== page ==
Independent Research and Policy Advocacy

The urgent need for high-quality distributors in the Indian financial system

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I had a fascinating meeting today with Gayathri, CEO of LabourNet Services that reminded me of some fundamental challenges in financial inclusion. So, here is a company deeply wedded to its mission of providing essential services and skills to urban informal sector workers. Over the years, they have realised that identity and basic financial services (savings and insurance) is an important need for the informal sector worker and started getting involved in facilitating access. However, 23000 accounts later, they find themselves in the familiar ‘bewilderment zone’ in dealing with multiple financial institutions and the lack of connect between existing products/processes and their sense of what their typical client requires.

This meeting reiterated for me the need for many-many more specialised distributors of financial services in India. These cannot be individuals or kirana shops, but formal institutions with the processes and understanding to effectively intermediate between the clients on the one hand and the product manufacturer (bank, insurance company, mutual fund) on the other. Like we are creating a set of new-generation distributors called KGFS to serve remote rural India, there is a similar need for high-quality distributors for the urban poor, for seasonal migrants and other demographic profiles with fundamentally different demand characteristics.

At IFMR, we think that pushing manufacturers to build last-mile distribution is a losing battle (one we have waged as a financial system for decades). Instead, we need to create several more institutional distributors in India with incentives aligned to the financial well-being of customers.

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4 Responses

  1. It is my pleasure to introduce to you Sanchayan Suraksha Point (SSP). SSP is a model of delivering suitable financial products and services to the urban poor like PAN Card, Banking, Micro-Insurance,  Mediclaim, UID, NPS, etc at one point situated within the slums.  The first SSP is operational in Trilokpuri, East Delhi, but to be honest with you, it has not yet broken even since the people mistrust any private organization as they have been cheated in the past. SSPs are being developed to become low-cost chain of retail outlets that will provide the “Last Mile Connectivity to Urban Poor” to sell/service financial products and services. Sanchayan Society is lacking funding, staff, resources; it’s damn difficult to continue this. But I have my hopes, since we have now started getting positive response from the area, and people are finding that we can deliver. We have been able to deliver 400-500 pan cards in the last quarter and people are talking. We had some camps – A Bank Camp, which got a good response. We are planning a Insurance Camp and a Pension Camp in November. Let’s see what happens now!!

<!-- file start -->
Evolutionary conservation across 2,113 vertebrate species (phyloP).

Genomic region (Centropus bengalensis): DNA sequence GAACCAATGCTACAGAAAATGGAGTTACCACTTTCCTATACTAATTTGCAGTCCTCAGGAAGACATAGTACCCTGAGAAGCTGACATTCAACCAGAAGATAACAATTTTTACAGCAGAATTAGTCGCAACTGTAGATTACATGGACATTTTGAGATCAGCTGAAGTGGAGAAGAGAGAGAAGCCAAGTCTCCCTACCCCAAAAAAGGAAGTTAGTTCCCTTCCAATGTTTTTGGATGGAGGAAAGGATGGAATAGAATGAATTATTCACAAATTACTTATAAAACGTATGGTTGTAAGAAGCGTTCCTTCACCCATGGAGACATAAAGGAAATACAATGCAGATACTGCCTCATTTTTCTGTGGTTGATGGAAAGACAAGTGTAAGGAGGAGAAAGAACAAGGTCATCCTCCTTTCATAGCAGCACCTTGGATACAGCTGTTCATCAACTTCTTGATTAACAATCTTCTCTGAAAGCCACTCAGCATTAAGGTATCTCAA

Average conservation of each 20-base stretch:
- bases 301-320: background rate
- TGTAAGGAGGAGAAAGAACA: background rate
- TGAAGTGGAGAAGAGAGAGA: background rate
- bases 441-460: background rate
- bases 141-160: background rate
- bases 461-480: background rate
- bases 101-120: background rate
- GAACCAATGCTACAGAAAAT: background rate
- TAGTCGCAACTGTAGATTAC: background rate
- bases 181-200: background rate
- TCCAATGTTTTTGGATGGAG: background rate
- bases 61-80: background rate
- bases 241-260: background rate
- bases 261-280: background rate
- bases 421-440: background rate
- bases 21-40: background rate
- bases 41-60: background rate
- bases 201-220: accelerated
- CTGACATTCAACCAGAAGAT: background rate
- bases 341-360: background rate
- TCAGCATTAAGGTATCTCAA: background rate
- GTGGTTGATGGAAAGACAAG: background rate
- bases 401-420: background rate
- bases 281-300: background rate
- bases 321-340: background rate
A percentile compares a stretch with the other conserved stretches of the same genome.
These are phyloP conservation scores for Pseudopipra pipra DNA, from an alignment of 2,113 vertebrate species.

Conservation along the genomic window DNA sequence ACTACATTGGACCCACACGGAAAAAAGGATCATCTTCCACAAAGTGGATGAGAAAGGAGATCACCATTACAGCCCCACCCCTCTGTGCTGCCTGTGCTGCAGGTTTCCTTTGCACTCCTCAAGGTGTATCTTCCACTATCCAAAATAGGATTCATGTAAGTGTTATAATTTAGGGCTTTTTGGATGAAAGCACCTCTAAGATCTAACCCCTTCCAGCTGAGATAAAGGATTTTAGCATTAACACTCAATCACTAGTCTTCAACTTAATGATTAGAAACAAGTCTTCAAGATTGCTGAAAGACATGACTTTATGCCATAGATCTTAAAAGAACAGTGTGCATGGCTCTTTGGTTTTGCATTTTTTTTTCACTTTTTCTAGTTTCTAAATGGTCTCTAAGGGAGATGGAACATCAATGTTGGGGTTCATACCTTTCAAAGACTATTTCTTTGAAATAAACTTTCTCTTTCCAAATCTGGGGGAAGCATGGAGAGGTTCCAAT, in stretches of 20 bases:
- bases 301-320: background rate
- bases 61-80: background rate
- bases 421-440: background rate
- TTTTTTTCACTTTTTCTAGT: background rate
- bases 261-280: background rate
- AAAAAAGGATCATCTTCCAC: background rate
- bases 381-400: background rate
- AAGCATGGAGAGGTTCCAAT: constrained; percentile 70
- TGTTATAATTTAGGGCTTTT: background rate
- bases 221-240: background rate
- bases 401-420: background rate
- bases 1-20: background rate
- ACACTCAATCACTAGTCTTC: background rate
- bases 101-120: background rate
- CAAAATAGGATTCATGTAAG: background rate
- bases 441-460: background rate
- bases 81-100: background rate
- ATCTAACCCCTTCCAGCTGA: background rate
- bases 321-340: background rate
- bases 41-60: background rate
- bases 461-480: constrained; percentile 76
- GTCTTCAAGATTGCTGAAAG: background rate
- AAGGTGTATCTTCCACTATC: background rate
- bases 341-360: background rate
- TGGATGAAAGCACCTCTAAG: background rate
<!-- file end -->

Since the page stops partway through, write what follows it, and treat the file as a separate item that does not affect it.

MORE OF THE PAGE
Avik Kedia
    Sanchayan Society

  2. Mr. Kedia, it is wonderful to learn about SSP’s work. We definitely need many more organisations like yours. I hope we can learn from each other and please let me know if there are ways in which we can support you with respect to training.

    1. Dear Mr. Suran, I apologize for the late reply as I have just returned from conducting series of financial literacy workshops for rural women. To be very direct, just managing the four services we have right now is tough, since we don’t have any external funding or support, and do this from our own pockets. We offer the following services right now to the urban poor:
      1. NPS Lite @ Rs. 100
      2. Bank Ac/ @ Rs.100 (opening bal.)
      3. LIC micro-insurance @ Rs.100
      4. PAN Card @ Rs.100

      As you can see, a poor person can easily understand the services, the price, and get all the information and servicing at one point. No need to go to the bank, post-office, insurance office, or PAN card / NPS center.

      We would like to implement UID sometime in the near future, but it is not our focus. Our focus remains on financial products and services like savings, banking, insurance, NPS, PAN card (financial id), and Financial Literacy, which is really the foundation of our whole idea. We do not want to become mere marketing agency, but want to pilot a qualitative financial inclusion, that works, for the urban poor. 
      It would be great to discuss this in length sometime. Look forward to your feedback. Thanks.   

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